Relationship Between b-Value Distribution and the Magma Plumbing System in and Around Mt. Tarumae, Japan
Keita Chiba*,†, Hideki Ueda**, and Toshikazu Tanada**
*Institute of Seismology and Volcanology, Faculty of Science, Kyushu University
744 Motooka, Nishi-ku, Fukuoka, Fukuoka 819-0395, Japan
**National Research Institute for Earth Science and Disaster Resilience, Ibaraki, Japan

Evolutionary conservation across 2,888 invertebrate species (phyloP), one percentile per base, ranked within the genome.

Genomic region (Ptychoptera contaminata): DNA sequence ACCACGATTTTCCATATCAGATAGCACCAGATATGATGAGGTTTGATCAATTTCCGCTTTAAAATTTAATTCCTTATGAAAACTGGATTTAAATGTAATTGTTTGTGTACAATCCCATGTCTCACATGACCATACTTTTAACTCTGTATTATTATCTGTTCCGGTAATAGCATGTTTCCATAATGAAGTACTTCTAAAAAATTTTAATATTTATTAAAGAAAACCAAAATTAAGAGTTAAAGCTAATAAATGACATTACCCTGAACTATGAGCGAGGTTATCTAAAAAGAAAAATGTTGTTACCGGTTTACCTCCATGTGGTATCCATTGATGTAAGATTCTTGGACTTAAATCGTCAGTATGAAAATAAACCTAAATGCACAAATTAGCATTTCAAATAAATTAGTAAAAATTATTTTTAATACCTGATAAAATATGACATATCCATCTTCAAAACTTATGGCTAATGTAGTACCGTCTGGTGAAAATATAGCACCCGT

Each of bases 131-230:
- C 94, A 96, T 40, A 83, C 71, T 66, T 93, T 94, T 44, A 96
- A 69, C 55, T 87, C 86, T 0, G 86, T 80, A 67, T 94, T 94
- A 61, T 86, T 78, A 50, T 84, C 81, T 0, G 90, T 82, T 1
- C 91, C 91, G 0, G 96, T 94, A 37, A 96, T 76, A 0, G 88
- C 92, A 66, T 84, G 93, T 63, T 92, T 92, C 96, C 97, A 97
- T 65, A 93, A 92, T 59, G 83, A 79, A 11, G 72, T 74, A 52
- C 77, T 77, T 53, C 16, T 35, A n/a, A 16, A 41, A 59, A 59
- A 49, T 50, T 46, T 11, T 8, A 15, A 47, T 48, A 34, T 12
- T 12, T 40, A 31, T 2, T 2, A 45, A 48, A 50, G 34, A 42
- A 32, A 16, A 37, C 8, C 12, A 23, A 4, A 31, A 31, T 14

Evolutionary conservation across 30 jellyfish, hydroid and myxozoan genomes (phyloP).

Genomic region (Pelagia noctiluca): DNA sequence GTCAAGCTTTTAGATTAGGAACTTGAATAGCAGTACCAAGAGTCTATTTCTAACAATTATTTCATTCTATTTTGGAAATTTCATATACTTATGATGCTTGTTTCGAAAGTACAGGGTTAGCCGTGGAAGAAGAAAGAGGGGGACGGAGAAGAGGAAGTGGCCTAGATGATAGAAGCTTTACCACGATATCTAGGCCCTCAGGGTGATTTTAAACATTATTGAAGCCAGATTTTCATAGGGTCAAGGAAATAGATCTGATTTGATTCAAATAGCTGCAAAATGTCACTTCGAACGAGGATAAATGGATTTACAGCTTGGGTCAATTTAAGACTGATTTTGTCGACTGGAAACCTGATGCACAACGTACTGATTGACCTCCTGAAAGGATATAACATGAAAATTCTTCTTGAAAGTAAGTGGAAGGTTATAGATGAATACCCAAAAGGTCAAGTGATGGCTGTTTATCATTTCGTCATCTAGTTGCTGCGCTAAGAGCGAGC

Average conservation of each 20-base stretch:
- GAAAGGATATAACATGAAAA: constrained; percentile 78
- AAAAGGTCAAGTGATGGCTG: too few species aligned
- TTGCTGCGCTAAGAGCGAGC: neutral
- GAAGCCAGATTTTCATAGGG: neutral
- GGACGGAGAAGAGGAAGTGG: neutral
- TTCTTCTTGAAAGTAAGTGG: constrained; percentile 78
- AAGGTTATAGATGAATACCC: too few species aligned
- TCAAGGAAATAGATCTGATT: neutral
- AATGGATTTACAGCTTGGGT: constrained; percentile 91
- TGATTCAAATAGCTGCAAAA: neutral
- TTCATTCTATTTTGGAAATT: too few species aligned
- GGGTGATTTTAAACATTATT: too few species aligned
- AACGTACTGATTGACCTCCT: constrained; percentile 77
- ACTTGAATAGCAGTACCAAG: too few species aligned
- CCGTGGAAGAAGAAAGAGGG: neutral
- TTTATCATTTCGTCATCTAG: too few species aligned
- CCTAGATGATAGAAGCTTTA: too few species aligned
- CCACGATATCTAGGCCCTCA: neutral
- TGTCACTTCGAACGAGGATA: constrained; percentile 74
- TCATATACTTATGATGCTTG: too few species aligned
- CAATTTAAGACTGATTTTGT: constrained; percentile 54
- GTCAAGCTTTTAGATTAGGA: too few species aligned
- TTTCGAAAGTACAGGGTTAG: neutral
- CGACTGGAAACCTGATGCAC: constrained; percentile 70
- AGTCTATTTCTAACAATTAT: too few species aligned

Mt. Tarumae is an active volcano located in the southeast of the Shikotsu caldera, Hokkaido, Japan. Recently, crustal expansion occurred in 1999–2000 and 2013 near the summit of Mt. Tarumae, with a M5.6 earthquake recorded west of the summit on July 8, 2014. In this study, we determined hypocenter distributions and performed b-value analysis for the period between August 1, 2014 and August 12, 2016 to improve our understanding of the geometry of the magma system beneath the summit of Mt. Tarumae. Hypocenters were mainly distributed in two regions: 3–5 km west of Mt. Tarumae, and beneath the volcano. We then determined b-value distributions. Regions with relatively high b-values (∼1.3) were located at depths of –0.5 to 2.0 km beneath the summit and at depths greater than 6.0 km about 1.5–3.0 km northwest of the summit, whereas a region with relatively low b-values (∼0.6) was located at depths of 2.0–6.0 km beneath the summit. Based on comparison of the b-value distributions with other geophysical observations, it was found that the high b-value region from –0.5 to 2.0 km in depth corresponded to regions of lower resistivity, positive self-potential anomaly, and an inflation source detected in 1999–2000. Therefore, it is inferred that this region was generated by crustal heterogeneity, a decrease in effective normal stress, and change of frictional properties caused by the development of faults and fissures and the circulation of hydrothermal fluids. On the other hand, the inflation source detected in 2013 was located near the boundary between the low b-value region beneath the summit and the deeper high b-value region about 1.5–3.0 km northwest of the summit. Studies of other volcanoes have suggested that such high b-values likely correspond to the presence of a magma chamber. Based on the deeper high b-value region estimated in this study, the magma chamber is inferred to be located at depths greater than 6.0 km about 1.5–3.0 km northwest of the summit. Thus, these findings contribute to our understanding of the magma plumbing system beneath the summit of Mt. Tarumae.
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